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Location: Mars Hill, NC, United States

A small, highly personalized real estate firm specializing in mountain homes and land in greater Asheville.

Sunday, May 25, 2008

Four Essentials From the Eighth Grade for Buyers & Sellers

Think about life. Isn't it true, that almost everything we ever needed to negotiate the world, we learned the basics by the eighth grade? Here are four tools from those halcyon days to help us assess our decisions as either a home buyer or seller.

1) The Law of Supply and Demand
We spent a lot of time with the law of supply and demand in grammar school, and we should hang onto it in adulthood. Even futures traders, a fairly esoteric group by most standards, begin with supply and demand before taking a market position. Nothing magical or advanced about that, it's the basics, and it happens long before they look at such things as a stop limit order or inter delivery spread. Why should housing be any different?

So don't put the cart before the horse. Before we speculate about such things as Fed policy or last month's sales data, we want to know the more basic picture:
How many homes are for sale, how many are being sold, what are the prices, and how much have those those items changed from some meaningful benchmark, like the same quarter of the previous year or years?

At our firm, we also consider it important to know how a local market compares regionally and nationally, if it is ahead or behind the curve, and why that might be so.

Now we have in our hands, the same tools that even the most sophisticated commodities broker would begin with. We can evaluate for ourselves what it means when we hear things like, "The market is good, our firm sold X houses last month", and so much more. Ask for it. Accept no substitute for what is likely the largest transaction of one's life.

2) Arithmetic
Remember My Dear Aunt Sally? For those who learned without mnemonic devices, that's "MDAS", or multiplication, division, addition, and subtraction . It's arithmetic. Here is one simple example from housing.

Prices are falling lately, finally, and it is common to see faxes or emails such as, "Price Reduced by $XXXXX". No one can fault agents for that, indeed they are doing their job. But our thought would be to suggest, "Who cares about the dollar amount, what was the percentage change, and is that enticing given current supply-demand scenarios?".

An email or a flyer announcing a $50,000 decrease might sound pretty exciting, but we want to know more. On an $800,000 home, this boils down to a reduction of only 6.25%. For a $600,000 home, it's 8.33%, and so forth.

For sellers who really need to sell, consider the percentages of supply and demand. Anything else might result in what is called chasing the market. A little arithmetic can serve all of us, even to decide if it makes any sense to buy or sell at all.

3) The News Can Be Slanted
In grammar school, we used the word "slanted" to mean bias in the newspaper or TV. This was part of those those famous who, what, when, where, why and how lessons. Nowadays we call it spin. It can be intentional or inadvertent, it hardly matters.

In real estate for some reason, sales data is usually reported in the headlines by comparison to the previous month. Here is one recent story under the banner, Home Sales Rose in February. The immediate reaction from the informed buyer or seller should be, "Really? Compared to what?".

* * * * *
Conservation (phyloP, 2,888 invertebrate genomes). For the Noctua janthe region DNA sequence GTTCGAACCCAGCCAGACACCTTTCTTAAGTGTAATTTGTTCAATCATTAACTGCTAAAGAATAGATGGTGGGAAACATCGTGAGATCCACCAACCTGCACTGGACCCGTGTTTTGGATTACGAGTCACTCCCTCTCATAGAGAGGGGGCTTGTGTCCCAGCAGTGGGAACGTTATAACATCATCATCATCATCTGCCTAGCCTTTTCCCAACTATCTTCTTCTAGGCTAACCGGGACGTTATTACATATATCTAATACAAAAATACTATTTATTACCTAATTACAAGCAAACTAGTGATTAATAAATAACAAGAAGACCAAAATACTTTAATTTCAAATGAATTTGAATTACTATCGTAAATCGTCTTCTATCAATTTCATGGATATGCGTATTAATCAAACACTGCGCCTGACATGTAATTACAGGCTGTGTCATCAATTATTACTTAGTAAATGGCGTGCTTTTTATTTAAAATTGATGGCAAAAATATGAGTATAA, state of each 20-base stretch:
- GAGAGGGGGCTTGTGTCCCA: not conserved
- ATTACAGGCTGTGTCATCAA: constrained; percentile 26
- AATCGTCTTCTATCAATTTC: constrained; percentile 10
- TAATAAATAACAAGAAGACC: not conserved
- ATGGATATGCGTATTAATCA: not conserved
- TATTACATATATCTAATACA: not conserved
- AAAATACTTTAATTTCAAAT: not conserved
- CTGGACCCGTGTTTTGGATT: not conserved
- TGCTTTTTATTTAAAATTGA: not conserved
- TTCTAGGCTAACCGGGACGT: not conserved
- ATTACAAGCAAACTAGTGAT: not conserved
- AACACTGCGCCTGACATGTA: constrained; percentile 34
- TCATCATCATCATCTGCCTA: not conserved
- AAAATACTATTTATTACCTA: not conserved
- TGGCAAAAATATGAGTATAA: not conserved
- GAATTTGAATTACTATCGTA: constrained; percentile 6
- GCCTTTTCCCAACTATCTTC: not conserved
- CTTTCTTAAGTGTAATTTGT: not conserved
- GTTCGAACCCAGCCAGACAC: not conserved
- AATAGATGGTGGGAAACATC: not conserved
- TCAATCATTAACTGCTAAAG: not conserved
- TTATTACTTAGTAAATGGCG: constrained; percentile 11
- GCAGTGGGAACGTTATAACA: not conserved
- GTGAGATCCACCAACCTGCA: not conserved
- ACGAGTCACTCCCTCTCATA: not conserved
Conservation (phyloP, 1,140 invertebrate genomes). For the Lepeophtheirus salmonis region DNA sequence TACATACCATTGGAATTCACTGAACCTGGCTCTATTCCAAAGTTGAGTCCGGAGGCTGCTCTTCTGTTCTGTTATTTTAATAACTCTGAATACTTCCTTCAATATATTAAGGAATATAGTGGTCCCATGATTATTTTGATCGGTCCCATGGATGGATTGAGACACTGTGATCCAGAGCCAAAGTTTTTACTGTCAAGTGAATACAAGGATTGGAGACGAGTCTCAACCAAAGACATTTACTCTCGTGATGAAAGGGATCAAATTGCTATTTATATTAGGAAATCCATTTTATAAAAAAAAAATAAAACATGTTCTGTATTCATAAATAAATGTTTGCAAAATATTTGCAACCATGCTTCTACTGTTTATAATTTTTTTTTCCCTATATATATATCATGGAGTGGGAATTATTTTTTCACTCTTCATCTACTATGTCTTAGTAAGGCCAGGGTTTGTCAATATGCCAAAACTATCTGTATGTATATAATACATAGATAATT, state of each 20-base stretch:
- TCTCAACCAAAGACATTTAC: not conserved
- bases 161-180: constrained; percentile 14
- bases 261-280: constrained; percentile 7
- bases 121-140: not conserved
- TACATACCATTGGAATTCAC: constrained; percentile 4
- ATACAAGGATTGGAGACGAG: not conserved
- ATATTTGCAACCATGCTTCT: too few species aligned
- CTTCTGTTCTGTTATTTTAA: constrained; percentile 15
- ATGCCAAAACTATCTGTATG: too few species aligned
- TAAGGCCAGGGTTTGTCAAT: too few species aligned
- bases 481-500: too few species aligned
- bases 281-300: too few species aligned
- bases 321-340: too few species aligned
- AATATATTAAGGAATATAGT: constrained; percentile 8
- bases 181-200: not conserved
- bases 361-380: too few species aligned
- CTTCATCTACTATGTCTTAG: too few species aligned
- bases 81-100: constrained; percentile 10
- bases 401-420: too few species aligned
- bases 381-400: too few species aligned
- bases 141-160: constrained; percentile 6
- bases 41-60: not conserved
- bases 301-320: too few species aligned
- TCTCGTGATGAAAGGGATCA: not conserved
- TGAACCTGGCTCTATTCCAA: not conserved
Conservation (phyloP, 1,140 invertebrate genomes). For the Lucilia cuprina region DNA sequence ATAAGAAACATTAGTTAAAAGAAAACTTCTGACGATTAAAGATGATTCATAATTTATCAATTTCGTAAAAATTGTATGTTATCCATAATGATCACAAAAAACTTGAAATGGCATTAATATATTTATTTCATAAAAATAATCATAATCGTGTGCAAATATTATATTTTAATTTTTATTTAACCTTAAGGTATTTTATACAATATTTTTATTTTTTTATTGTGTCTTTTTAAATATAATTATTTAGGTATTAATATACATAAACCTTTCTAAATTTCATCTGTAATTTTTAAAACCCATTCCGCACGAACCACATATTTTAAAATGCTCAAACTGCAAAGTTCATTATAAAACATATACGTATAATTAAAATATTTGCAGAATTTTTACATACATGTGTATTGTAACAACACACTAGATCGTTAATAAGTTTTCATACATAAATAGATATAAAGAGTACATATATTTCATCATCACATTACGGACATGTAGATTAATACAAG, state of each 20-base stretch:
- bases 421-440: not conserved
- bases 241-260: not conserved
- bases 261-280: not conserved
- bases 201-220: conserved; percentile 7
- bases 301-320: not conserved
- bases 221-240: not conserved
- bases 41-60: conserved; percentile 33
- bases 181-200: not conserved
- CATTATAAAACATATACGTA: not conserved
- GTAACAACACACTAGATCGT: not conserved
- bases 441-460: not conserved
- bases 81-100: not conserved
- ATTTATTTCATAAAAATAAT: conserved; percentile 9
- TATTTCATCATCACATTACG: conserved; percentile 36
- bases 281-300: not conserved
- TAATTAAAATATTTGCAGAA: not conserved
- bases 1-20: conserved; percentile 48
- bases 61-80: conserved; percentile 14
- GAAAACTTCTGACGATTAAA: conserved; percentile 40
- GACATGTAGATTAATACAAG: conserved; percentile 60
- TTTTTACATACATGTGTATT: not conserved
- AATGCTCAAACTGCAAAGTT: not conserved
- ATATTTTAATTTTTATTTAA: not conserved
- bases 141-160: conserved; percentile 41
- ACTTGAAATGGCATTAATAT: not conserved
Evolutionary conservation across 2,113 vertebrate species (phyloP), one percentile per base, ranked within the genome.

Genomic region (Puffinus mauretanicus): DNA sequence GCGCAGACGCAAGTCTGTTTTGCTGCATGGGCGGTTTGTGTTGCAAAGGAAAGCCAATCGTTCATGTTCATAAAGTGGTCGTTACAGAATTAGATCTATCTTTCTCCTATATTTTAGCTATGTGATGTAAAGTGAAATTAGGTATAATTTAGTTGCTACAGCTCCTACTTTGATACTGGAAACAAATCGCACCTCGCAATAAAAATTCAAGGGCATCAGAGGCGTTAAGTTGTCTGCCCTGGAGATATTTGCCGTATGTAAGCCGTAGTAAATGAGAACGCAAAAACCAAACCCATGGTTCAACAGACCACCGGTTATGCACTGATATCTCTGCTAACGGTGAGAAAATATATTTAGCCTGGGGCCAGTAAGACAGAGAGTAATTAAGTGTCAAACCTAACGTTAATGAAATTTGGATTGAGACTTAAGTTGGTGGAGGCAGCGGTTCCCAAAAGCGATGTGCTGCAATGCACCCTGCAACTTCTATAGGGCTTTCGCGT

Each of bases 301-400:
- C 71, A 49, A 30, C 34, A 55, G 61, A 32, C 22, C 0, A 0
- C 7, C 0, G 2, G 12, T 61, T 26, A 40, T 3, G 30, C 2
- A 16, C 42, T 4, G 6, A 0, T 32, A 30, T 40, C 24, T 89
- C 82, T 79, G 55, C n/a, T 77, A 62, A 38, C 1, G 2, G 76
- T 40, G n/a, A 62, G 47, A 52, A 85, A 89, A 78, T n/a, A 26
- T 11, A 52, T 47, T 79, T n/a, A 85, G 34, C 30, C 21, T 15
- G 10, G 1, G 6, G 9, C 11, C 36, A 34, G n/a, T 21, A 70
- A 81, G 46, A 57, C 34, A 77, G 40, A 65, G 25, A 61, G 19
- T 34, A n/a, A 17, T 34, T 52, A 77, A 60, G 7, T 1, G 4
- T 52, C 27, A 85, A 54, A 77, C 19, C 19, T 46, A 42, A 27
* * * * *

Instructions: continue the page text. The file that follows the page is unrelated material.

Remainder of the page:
It takes about 20 seconds looking at this chart, or this article from The Big Picture to see that real estate is notoriously seasonal. Thus a comparison of February to January, or maybe a report that 2ndQ sales rose compared to 1stQ sales are just meaningless pieces of information. The Wall Street Journal took a recent look at this phenomenon. The value of proper comparisons is summarized in this single sentence:
While sales were up slightly from January, they were still 24% below a year earlier.
4) A Stream Can Rise No Higher Than Its Source
Our eighth grade teacher always said this to warn us not to state or to accept things as fact without knowing a source for that information. This can be difficult to catch, especially when we encounter things we are inclined to accept as truisms.

A recent theme in housing goes something like this; 1) Lots of inventory is a wide selection for you, 2) Prices are falling, so that's good for you, 3) And the value of a home will always rise, you can bet on it.

Let's pause for a moment to recognize that statements 2 and 3 cannot exist at the same time, not in this universe at any rate. Let's also recognize that IF statement # 3 were true, then a graph of housing prices would be a constant upward line. That's not what markets do.

Consider this chart from Yale economist Robert Shiller, then consider that the average American owns a home for around 7 years. There can be no argument that values do not simply rise. It is the timing of a home purchase that has every bearing on whether the value increases or not at the time of sale. This is elementary, and making money on a home purchase is more complicated than simple slogans. It's far too easy to be seduced, so be aware. The NY Times offers added textual detail on values over time.

The real estate transaction is the biggest thing most of us will do in our lives, and hopefully a few lessons from the eighth grade can help us along the way.

Thanks for stopping by,
Black Bear Realty Website
828 689 2055
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Filed Under: Tips for Buyers, Tips for Sellers

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